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One of the most important features of Daily Fantasy Sports (DFS) contests is their characterization as games of skill, not chance. If they were games of chance, they would be considered to be illegal gambling activities in many jurisdictions. The Fantasy Sports Trade Association justifies this definition on the grounds that players must analyze statistics and game theory, and account for voluminous facts, like injuries, coaching styles, weather patterns, prospects, home and away statistics, and the like, in order to be successful.

As we recently explained, Virginia and Indiana have legalized DFS, recognizing it as a game of skill, and Massachusetts will likely soon follow. Now, LegalSportsReport notes that Tennessee and Mississippi have bills awaiting their governors’ signatures, even though the attorneys general in those states have recently issued negative opinions on the legality of DFS.

In Mississippi, at the end of January, Attorney General Jim Hood issued his opinion in response to requests for guidance from various licensed gambling establishments, the general public, and the Mississippi Gaming Commission. Attorney General Hood declared that “[f]antasy sports wagering is illegal in the state of Mississippi” primarily on these bases:

  1. A fantasy sports wager is controlled by matters that are determined during an athletic event, and by an event that does not take place on the premises. Thus, DFS violates the provision that “[n]o wagering shall be allowed on the outcome of any athletic event …which does not take place on the premises.”
  2. A fantasy sports game involves a wager, which is illegal under the statutory and case law in Mississippi.
  3. DFS requires an entry fee, and the operator takes a percentage of the total price, which also renders them illegal under statutory and case law.

Even the “possible existence of an element of skill in picking players” is not relevant, in the Attorney General’s opinion, because the crux of DFS is the “wager upon the performance of others.”

In Tennessee, Opinion No. 16­-13 dated April 5, 2016, declared that DFS are illegal gambling because, although “participants may use skill to select players for their teams, winning a fantasy sports contest is contingent to some degree on chance. Namely, the participants do not control how selected athletes perform in actuality on a given day. Athletes’ performances are affected by many fortuitous factors – weather, facilities, referees, injuries, etc. ” The Attorney General pointed out that lawmakers could pass legislation specifically exempting fantasy sports contests from the definition of gambling, but until that happens, “these contests constitute illegal gambling under Tennessee law.”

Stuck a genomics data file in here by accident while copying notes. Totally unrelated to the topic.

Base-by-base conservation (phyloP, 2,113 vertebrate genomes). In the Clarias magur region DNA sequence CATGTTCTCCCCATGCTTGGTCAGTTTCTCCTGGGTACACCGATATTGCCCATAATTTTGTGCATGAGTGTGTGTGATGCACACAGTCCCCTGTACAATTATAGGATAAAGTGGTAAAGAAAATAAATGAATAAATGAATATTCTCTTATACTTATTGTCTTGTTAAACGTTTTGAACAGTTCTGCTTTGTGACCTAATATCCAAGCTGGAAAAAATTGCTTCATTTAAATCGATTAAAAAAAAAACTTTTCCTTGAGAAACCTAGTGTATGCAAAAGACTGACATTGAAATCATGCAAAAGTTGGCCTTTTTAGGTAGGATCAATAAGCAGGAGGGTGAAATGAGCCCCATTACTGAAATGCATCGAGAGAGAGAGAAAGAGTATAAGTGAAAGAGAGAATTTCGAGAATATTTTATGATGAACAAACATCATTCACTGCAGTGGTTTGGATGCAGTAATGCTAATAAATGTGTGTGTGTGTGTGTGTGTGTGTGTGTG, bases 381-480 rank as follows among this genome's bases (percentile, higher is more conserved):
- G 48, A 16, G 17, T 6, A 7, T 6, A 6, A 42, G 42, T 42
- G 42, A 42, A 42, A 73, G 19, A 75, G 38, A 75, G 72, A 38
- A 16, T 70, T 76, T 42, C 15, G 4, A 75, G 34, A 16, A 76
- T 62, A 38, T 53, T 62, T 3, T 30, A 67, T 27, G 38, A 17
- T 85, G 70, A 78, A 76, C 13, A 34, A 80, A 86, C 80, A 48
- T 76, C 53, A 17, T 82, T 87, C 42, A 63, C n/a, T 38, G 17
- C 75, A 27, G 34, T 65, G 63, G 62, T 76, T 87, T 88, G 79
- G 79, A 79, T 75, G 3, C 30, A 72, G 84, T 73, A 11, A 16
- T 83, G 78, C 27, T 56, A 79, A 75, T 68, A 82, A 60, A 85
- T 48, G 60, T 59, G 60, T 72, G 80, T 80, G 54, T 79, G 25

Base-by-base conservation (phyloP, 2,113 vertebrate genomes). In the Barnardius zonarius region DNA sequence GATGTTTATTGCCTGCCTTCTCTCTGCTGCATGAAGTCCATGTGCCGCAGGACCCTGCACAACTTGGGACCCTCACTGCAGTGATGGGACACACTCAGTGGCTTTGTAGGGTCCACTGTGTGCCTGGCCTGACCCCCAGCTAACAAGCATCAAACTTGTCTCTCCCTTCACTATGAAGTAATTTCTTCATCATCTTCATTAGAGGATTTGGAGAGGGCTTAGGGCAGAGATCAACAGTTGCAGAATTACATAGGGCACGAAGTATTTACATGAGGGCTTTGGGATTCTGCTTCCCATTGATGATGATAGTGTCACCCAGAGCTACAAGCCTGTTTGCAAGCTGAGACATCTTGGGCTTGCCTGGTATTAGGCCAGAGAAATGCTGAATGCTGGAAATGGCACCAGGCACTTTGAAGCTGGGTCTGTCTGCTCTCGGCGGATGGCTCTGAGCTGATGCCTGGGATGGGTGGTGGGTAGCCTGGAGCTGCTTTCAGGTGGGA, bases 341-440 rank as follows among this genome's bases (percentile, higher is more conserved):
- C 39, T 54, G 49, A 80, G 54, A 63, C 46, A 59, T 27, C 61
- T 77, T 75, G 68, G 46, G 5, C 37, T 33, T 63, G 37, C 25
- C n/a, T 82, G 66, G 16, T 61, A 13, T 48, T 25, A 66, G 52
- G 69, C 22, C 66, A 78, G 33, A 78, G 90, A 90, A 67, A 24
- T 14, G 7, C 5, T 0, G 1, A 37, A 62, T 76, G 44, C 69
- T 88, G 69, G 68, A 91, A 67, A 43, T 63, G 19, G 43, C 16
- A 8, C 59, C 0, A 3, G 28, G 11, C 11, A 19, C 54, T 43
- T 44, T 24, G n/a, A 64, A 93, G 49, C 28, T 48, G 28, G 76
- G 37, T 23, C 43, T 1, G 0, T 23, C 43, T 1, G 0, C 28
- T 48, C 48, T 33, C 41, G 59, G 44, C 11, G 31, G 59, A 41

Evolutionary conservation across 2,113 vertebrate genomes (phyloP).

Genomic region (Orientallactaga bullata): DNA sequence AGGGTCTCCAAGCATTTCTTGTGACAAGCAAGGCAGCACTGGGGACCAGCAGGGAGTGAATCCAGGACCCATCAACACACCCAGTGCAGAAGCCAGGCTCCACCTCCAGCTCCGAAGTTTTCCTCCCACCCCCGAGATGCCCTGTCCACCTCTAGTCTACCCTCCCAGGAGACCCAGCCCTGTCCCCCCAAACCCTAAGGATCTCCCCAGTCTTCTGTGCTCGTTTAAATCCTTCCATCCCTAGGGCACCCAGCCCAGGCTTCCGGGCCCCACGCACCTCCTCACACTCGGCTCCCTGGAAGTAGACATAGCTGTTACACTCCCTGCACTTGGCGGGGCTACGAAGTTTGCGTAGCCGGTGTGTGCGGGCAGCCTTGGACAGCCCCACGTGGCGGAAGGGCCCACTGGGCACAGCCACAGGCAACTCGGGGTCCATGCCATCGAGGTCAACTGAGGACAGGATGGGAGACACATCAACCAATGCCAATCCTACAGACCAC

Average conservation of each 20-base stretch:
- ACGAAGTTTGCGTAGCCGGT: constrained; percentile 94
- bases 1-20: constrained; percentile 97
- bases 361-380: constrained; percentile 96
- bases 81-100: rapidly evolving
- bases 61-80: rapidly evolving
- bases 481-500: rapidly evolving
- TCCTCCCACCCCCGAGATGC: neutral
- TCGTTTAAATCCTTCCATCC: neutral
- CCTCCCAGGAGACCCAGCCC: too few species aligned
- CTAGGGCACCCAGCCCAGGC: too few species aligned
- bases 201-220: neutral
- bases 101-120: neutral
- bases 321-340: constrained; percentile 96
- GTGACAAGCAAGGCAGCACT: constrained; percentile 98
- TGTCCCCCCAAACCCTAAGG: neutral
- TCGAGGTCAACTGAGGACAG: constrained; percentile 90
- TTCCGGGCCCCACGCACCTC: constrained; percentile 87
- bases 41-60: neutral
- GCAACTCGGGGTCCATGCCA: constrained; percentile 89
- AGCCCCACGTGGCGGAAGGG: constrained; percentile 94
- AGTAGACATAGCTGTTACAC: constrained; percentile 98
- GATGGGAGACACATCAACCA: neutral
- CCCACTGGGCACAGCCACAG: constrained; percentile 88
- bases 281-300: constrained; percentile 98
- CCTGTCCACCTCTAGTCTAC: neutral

On April 18, 2016, Connecticut Attorney General George Jepson joined the others in issuing a negative opinion on the legality of DFS. This one was a bit different though, because it addressed the impact of DFS on the state’s revenue sharing agreements with the Mashantucket Pequot Tribal Nation and the Mohegan Tribe of Indians of Connecticut, both of which operate casinos in the Constitution State.

Current proposals in the Connecticut legislature define DFS as “a contest in which the offer or award of a prize is connected to the statistical performance or finishing position of one or more individual competitors…but does not include the offer or award of a prize to a winner…in the underlying competition itself.” These proposals also specify how much operators would have to 

pay in registration fees, subject them to a surcharge on the total amount of entry fees, and establish that the Commissioner of Consumer Protection would adopt governing regulations, and specify that “daily fantasy sports contests are not contests of chance.”

However, there are existing agreements between Connecticut and the above­mentioned Tribes that require the Tribes to share 25 percent of the gross operating revenues generated from video facsimile games with Connecticut, as long as no law is enacted to permit the operation of video facsimiles or other commercial casino games, and no other person lawfully operates video facsimile games or other commercial casino games.

Not only would DFS legislation jeopardize these payments, the agreements are governed by federal law, and any amendments must be reviewed by the Secretary of the Interior Department. What is more, in light of the “high degree of uncertainty” as to whether DFS constitutes a game of skill or chance for purposes of the agreements, along with how DFS fits in with other provisions therein, the Connecticut Attorney General asserted that the outcome would be difficult to anticipate, because “courts have been sympathetic to tribal efforts to protect their rights granted by various federal statutes.” In the end, “no one can predict with any level of certainty how a court, if faced with these issues, would rule.”

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